A Profound Photograph, an emotionally charged experience


No longer a newbie, moving up!
Sep 17, 2019
Reaction score
Springfield, Illinois
Can others edit my Photos
Photos NOT OK to edit
Today I took the most profound picture that I have ever taken in my life. It's not about the aperture, ISO, and shutter speed this time. Today I took 67 street photography pictures in the rain. When I got home and downloaded the pictures I discovered my friend Mark in a homeless picture. He is leaning against the wooden door of an old church. He didn't know that I took his picture. I was using a Nikon 200-500 mm lens from across the street. Most will see a picture of a homeless man with a drinking problem. But I know this man's background and he is going through a lot. His profound blue eyes tell a story that only Jesus Christ can understand. Tomorrow I will look for Mark and offer him a word of encouragement.
Tragic. I feel for him. His look says it all.
I hope things eventually improve for him. I have a friend who is homeless who I haven't seen in several years. It's difficult, but the best thing you can do is let them know you're there to listen if needed.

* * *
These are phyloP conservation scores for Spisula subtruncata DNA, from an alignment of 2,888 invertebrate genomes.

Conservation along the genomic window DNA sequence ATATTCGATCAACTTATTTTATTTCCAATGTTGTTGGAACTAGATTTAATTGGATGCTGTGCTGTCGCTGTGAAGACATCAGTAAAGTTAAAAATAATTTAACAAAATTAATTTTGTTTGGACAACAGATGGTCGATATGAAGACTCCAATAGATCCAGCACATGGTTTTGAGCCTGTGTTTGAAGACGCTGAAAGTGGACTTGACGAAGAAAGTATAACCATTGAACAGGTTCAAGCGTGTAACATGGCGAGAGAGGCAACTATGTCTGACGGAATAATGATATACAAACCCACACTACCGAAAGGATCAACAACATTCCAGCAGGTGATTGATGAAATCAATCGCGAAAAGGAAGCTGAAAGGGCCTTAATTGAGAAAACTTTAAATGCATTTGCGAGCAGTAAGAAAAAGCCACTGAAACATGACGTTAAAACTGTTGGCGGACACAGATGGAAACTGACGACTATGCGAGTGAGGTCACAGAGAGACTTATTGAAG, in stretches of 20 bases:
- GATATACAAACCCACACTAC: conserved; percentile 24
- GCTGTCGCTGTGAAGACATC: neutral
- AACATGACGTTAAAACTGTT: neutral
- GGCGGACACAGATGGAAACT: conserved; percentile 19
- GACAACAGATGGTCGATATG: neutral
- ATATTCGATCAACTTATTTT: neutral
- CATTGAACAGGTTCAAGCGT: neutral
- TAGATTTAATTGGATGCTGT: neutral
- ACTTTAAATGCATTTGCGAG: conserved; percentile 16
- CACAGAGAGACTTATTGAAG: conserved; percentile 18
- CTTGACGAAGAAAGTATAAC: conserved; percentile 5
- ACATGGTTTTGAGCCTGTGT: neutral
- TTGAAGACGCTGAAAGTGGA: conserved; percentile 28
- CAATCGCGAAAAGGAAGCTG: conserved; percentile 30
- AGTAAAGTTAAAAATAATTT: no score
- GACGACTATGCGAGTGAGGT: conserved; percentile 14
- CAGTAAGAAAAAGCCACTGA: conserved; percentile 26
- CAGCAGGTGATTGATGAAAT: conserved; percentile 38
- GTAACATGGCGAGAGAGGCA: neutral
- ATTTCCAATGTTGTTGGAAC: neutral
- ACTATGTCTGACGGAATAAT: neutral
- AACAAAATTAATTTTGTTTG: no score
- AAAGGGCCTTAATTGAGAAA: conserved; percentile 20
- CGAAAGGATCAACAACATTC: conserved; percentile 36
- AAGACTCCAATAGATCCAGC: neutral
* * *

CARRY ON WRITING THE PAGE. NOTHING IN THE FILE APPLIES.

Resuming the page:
Move us I think because we can see ourselves in their place
I have taken photos of a homeless person I asked first and said thanks with hot food and drink
As op says it’s easy to judge when you do t know their story
I didn't get the reaction others did. I didn't read the story until after I noticed all the comments. I tend to not read anything until after I viewed it, I want the image to say it. Unfortunate story. My initial thought of the image is that it looked like a cinematic scene cut from a movie. The man looking into the lens is wondering who is taking his picture and appears curious. I also was thinking that this is a good example that sharpness is not always critical in imagery.

I didn't sense any sadness until I read the story above the image.
Last edited:
There but for the grace of God, go I. It's a troubling thought that we try not to think about, but we're all just a step away from being like this man or the countless others out there. The loss of a job, medical issues, overwhelming personal tragedies, or addictions can put you in this position in a matter of days. Having dealt with a family member in this position for many years I don't see sadness, I see the look of hopelessness. Sadness of loss for your previous life evaporates quickly on the street with the realization that tomorrow, and the next day will be the same for you.

If you want to help your friend, give him a hand, not a handout. No matter how hard you might want to help him, you have to understand that he has to help himself. Be there to support him when he's ready. It's all you can do.

Most reactions